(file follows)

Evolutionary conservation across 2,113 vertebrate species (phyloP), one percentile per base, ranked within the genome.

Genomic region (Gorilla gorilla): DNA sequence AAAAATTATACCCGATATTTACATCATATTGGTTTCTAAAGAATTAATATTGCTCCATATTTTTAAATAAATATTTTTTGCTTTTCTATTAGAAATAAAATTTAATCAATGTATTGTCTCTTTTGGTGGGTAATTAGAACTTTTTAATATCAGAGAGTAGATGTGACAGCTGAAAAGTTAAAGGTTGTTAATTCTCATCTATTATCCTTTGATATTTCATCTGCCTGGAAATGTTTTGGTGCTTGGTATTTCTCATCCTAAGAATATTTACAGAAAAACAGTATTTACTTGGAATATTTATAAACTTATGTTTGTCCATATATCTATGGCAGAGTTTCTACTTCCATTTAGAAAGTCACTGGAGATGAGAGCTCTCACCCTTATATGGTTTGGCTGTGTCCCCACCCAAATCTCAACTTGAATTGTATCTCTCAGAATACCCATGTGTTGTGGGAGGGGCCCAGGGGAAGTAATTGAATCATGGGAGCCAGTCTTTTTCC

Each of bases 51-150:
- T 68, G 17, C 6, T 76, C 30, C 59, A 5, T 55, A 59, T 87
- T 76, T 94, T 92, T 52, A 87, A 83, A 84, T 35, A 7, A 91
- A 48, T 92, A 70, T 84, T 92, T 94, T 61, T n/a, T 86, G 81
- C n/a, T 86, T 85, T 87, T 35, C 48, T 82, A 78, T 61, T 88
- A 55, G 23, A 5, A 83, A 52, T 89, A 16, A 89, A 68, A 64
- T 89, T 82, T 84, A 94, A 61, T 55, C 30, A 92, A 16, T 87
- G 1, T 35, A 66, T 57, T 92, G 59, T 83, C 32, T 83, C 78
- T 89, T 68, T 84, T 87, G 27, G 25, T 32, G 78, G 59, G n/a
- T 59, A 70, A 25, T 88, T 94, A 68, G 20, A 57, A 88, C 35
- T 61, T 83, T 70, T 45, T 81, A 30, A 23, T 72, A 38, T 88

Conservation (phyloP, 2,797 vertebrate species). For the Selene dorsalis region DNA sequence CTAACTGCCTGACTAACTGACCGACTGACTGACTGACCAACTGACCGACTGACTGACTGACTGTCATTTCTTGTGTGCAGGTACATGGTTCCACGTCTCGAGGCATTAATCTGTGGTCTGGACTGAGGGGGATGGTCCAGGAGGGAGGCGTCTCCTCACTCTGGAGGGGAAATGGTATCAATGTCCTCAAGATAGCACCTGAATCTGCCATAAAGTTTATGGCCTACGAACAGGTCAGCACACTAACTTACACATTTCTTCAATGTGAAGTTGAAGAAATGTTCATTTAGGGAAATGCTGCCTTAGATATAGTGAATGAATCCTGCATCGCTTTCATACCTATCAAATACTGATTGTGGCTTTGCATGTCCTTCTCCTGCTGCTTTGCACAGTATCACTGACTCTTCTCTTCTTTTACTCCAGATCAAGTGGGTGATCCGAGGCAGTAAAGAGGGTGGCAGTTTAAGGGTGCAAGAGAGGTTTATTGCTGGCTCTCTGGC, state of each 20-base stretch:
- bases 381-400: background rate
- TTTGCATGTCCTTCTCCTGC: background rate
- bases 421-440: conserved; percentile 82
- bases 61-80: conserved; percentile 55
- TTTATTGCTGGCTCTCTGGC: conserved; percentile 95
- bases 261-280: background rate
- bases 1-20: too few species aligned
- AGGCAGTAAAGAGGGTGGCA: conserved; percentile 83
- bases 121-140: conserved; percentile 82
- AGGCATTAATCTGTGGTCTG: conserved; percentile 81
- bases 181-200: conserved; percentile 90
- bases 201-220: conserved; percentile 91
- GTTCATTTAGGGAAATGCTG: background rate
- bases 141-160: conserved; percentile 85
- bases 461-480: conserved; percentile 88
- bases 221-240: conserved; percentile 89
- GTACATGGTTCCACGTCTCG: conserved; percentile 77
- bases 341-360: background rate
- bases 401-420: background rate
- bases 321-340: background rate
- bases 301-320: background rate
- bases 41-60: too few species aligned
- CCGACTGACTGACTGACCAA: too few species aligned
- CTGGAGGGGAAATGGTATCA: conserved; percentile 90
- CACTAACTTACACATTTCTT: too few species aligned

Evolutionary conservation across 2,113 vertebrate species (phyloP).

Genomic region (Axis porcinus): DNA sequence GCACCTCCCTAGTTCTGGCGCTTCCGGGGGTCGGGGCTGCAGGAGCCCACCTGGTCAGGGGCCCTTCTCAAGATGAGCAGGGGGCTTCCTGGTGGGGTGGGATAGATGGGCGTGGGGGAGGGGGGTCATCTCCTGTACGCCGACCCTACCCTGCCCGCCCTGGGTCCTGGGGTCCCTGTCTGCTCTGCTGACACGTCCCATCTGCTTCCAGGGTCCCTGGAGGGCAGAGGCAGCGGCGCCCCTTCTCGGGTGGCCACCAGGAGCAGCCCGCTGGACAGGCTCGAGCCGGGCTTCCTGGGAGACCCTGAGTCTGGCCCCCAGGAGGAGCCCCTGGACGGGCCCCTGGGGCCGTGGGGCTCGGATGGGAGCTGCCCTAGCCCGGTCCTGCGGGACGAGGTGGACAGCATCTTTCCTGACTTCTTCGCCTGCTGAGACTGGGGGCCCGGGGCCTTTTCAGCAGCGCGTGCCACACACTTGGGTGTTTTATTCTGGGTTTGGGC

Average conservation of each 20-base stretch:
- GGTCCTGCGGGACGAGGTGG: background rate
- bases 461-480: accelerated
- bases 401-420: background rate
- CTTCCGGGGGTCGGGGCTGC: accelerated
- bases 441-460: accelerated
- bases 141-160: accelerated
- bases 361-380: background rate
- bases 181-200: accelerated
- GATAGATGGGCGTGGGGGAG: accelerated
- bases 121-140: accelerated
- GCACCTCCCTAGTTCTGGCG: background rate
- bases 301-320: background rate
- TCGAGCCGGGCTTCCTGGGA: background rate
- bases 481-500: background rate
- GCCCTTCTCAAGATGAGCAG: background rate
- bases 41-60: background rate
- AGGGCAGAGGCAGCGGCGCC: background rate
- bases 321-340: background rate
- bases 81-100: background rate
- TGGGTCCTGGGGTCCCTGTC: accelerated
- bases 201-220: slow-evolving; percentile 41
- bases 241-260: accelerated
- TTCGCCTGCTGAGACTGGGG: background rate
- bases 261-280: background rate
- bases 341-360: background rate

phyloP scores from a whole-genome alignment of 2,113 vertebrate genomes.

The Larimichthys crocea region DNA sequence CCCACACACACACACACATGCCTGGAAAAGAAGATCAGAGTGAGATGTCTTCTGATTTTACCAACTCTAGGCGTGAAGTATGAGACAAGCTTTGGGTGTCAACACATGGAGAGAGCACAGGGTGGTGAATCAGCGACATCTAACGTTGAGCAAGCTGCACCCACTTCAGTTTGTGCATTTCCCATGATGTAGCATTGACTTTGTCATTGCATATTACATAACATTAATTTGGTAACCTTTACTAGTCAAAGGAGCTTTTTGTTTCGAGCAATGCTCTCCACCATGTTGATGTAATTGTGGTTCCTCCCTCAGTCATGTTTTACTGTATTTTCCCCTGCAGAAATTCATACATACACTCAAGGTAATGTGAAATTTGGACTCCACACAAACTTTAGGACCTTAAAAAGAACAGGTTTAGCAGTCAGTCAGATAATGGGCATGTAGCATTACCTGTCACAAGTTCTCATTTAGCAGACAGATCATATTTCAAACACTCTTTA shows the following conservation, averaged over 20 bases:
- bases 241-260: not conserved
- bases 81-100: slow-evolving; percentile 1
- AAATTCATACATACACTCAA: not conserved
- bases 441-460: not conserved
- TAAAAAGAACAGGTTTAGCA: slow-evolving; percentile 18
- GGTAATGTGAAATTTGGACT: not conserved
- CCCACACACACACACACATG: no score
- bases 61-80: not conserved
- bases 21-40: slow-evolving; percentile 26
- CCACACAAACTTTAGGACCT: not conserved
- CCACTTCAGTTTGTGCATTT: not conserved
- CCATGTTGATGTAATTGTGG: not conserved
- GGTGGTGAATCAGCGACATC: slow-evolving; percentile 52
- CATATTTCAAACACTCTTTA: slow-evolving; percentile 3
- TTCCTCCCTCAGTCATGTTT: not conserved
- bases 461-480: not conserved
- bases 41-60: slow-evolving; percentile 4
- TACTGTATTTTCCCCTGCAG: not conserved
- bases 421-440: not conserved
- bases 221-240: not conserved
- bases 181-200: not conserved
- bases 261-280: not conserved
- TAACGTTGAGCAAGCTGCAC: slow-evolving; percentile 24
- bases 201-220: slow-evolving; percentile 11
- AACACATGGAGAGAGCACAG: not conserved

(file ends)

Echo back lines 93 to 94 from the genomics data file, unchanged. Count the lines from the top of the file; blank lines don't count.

- bases 201-220: slow-evolving; percentile 11
- AACACATGGAGAGAGCACAG: not conserved